FERROL, Spain (VN) — If this Vuelta a España hasn’t been exciting enough, three brutal climbing stages this weekend will spice things up even more in what should be a thrilling GC battle up some of Spain’s steepest climbs.
Joaquim Rodríguez (Katusha) carries a slender 13-second lead over Alberto Contador (Saxo Bank-Tinkoff Bank) into the trio of decisive climbing stages. With Chris Froome (Sky) at 51 seconds back and Alejandro Valverde (Movistar) hanging in there at 1:20 off the pace, any one of the “fantastic four” could still ride away with the red leader’s jersey.
Which one does it remains to be seen. What’s sure is that this long weekend should see some of the most intense attacking and high-voltage racing of the season.
“There are four of us on top right now, and we’re going into these three most challenging stages in the mountains, and after 13 days of racing, I am sure some of us are going to blow up,” Rodríguez said. “I cannot imagine that the differences will be tight going into the second rest day (on Tuesday).”
After five short, punchy uphill finales that have tilted in favor of Rodríguez’s explosive racing style, the Vuelta changes gears and moves into long, more sustained climbs that, on paper at least, are more tailored for Contador and Froome.
Contador, for one, has attacked but fallen short of winning a stage and could not wrestle away the leader’s jersey from the resilient Rodríguez in Wednesday’s time trial. Rodríguez gained back time up the Ezaro climb Thursday and Friday’s rolling stage into Ferrol saw a cease-fire among the GC favorites as Steven Cummings dashed clear of a breakaway to claim BMC Racing’s second stage win of this Vuelta.
Contador has been sharpening his knives and promises to attack in the coming days. First, he will be looking to drop the still-dangerous Froome once and for all before turning his attention to Rodríguez. Everyone is waiting for Contador to make a race-breaking move, but he gave little away when asked how he intends to race over the climbing treble.
“These next three days will decide a lot,” Contador said. “The longer climbs are better for me. I hope the legs respond. I am feeling good, and we’ll play the tactics based on what happens each day. I need to attack, but so does Froome. I am not the only one who has to be aggressive.”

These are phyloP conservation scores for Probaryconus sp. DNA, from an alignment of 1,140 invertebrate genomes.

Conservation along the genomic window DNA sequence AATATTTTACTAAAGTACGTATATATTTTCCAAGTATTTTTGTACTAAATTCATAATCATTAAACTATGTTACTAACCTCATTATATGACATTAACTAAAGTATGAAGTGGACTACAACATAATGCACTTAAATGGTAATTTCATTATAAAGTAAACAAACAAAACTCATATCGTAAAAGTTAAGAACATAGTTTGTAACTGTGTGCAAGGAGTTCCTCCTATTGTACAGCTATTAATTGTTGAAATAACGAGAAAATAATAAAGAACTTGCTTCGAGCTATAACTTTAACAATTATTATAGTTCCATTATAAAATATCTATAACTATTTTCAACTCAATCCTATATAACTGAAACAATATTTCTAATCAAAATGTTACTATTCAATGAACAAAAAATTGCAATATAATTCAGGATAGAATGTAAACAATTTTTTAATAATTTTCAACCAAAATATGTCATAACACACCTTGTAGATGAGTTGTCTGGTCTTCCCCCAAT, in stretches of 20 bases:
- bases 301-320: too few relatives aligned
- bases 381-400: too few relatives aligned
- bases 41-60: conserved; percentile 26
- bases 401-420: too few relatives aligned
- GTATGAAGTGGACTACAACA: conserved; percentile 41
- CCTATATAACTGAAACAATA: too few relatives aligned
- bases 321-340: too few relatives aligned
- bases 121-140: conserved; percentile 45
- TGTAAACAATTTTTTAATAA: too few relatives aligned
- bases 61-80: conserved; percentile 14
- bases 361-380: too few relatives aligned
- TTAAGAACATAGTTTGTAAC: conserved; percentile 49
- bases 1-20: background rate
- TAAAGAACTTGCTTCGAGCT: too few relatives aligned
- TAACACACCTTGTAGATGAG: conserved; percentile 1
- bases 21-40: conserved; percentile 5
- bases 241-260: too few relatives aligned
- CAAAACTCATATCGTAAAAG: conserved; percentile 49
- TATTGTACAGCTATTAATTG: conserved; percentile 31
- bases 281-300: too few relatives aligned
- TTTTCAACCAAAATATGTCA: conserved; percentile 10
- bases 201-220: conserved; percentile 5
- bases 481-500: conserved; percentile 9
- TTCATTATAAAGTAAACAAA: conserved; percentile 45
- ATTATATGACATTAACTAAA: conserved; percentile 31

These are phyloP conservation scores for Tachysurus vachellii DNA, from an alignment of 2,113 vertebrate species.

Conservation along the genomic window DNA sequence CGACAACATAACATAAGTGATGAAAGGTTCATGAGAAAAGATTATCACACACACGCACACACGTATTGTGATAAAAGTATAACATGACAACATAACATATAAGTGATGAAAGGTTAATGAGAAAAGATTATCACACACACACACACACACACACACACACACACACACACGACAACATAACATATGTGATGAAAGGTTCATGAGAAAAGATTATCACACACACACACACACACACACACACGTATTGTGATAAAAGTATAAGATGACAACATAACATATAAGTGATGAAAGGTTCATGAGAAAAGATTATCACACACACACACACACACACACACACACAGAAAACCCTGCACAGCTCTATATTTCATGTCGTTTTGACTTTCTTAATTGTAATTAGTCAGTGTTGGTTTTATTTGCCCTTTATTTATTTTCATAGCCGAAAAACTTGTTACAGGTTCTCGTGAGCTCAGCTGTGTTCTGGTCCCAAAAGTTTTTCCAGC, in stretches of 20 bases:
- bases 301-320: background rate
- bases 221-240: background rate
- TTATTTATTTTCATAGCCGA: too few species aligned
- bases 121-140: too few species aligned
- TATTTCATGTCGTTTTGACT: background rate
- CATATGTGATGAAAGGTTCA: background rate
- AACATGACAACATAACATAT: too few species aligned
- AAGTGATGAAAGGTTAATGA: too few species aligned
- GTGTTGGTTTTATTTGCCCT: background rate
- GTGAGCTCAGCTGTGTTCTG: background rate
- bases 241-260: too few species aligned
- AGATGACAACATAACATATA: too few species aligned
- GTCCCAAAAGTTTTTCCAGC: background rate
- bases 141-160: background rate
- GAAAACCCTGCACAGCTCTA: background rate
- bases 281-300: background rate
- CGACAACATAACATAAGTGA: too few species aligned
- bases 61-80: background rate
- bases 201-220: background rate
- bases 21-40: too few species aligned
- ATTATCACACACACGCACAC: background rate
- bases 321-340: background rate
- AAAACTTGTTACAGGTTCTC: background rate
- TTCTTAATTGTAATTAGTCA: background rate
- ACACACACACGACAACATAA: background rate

It remains to be seen if Contador can lay down a long-distance attack like he did to win the 2011 Giro d’Italia, when he pounced near the base of Mount Etna and rode away with the pink jersey for good.
The peloton hasn’t seen Contador successfully make a similar attack since last year’s Giro. In the 2011 Tour de France, his attacks failed on Alpe d’Huez and he hasn’t raced on big, longer mountain climbs since then while sidelined from his clenbuterol ban.
So far in this Vuelta, Rodríguez has been able to mark Contador’s moves and the overall leader takes confidence out of the first half of the race in that he’s been capable of responding to Contador. Riding in the leader’s jersey will help, with Katusha sport director Valerio Piva saying that Rodríguez can ride defensively to mark the attacks and then counter-attack to take time bonuses.
So far, Rodríguez is the king of the time bonuses, but he says he doesn’t expect the differences to be so small that they will eventually decide the race.
“By the time we get to Madrid, after what lies ahead of us, I honestly do not think the bonuses will become much of a factor,” Rodríguez said. “With the brutality of what lies ahead, the time gaps should be minutes, not seconds.”
That might not be the case. The differences between the leading four have been minimal going uphill, so huge time gaps might not be in play, unless someone blows up and loses the wheel.
The setting couldn’t be more dramatic.
Saturday’s 14th stage finishes atop the rugged, wild Ancares climb in an isolated mountainous region that harbors some of Spain’s few remaining brown bears.
Sunday’s 15th stage tackles the short, but steep Cat. 1 Alto de Mirador before the Lagos de Covadonga climb, at 12km, long enough to do some damage to any rider that is off his game.